I had an idea while back. To take a 275 gal oil tank. Cause they
are often free for the taking. Use an AC during the night to chill
the contents (oil, or perhaps water). Using an evaporator within
the tank. Insulate the tank, of course.
Daytime, either circulate the cold water through radiators with
fans, or use another AC with the condensor in the tank.
That way, you'd be moving the BTUs outdoors at night when
it's colder, and the unit wouldn't work as hard.
Seems like it would save money, dumping the heat at night.
The losses of the 2nd exchange process would outweigh your savings
during the day. The better solution is geo thermal which involves
about the same level of complexity in the system as what you are
On Thu, 17 Jun 2010 05:56:27 -0700 (PDT), jamesgangnc
It's called thermal banking.
If you want to go around taking used oil tanks of people's
hands, I'm sure you'll be very popular. Usually they pay thousands to
get rid of them, since they are considred to be hazardous waste. Will
one fit in or on your Pinto ?
Have you bothered to figure out how much cooling capacity you
could store in one ? I'm sure you haven't.
What temperatures do you think you're going to run it at ?
Have you even thought about that ? How warm will you allow it to get
during the day ? How cold will you pull it down at night ? How will
you convince a high-temp refrigeration cycle system to do that ?
How are you going to get your coil in the tank through that
little 2 inch hole ? How are you going to circulate the water past it
Unless you're on a time-of-day metering plan, which I'm sure
Click here every day to feed an animal that needs you today !!!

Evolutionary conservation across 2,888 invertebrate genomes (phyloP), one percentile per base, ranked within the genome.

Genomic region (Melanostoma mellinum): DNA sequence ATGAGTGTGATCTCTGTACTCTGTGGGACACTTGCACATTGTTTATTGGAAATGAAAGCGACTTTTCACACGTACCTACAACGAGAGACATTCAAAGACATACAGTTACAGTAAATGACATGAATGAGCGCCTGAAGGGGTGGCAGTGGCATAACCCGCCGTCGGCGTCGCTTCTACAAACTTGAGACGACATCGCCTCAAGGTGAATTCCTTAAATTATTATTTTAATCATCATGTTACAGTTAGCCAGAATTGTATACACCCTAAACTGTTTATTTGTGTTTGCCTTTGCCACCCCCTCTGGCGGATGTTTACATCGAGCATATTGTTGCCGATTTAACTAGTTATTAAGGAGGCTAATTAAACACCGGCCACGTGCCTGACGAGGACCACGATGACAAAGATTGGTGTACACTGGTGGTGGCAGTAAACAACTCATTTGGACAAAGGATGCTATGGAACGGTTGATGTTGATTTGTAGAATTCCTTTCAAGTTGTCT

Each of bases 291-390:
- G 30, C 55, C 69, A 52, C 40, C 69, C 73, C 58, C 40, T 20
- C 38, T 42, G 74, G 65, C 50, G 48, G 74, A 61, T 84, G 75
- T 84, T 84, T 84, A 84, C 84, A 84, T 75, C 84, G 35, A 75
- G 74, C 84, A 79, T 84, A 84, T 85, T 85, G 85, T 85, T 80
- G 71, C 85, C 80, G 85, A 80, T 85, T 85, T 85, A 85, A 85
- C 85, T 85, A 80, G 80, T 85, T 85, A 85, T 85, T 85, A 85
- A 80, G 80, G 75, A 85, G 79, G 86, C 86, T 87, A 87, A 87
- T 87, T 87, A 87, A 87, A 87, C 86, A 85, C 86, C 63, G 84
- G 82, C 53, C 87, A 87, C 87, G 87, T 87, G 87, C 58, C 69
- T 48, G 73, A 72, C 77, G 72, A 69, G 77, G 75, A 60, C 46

Moving the heat the second time, that's a concern. I wonder if it's
possible to AC using chilled water or glycol. I've heard that's done
in large buildings. If it were practical, someone would do it already.
You can use Fluorocarbon 75 or Fluorocarbon 77. Both stay liquid and
have enormous capabilities of transferring heat and cold. You may have
to sell your pinto to buy this stuff though. It ain't cheap. You might
be able to siphon some of this out of the odd F16 weapons system though.
Systems already exist commercially. It's an insulated box with
lines going through it to freeze the water at night when the
cost of power is lower. They work well in places where the
price of power is determined by the time of day and demand.
Years ago a university built a giant ice bank under the campus
that basically produced a giant iceberg during the winter months
and during the summer they would dump heat back into it. It was
described in one of the Popular Science/Mechanics magazines.
I'm sure there's a lot of data online about the efficiency of
There use to be a fellow from one of the Canadian Islands that had a
dugout filled with large plastic barrels of water. He left both ends
open year around. In the winter the things froze solid and in the summer
,when it got too hot he opened the downwind side to allow the frozen air
to drift through the house. He posted here about once a week due to
thats the only time he ran a generator. That was back when this group
was full of piss and vinegar. Now the vinegar is gone. ;-)
There are lots of good ideas like this out there.
Few of them work well in residential. At work we just installed a
system with a cooling tower, a water loop through the building, and
individual water-to-air heat pumps in the spaces. We'll see how it
works over time.
One idea that should work in residential with minor modifications is
to use the waste condenser heat to produce domestic hot water. You're
paying to move all that heat outside your house, then you throw it
away, while you pay more to heat water for your showers and laundry.
Hot water should be free for anybody with AC.
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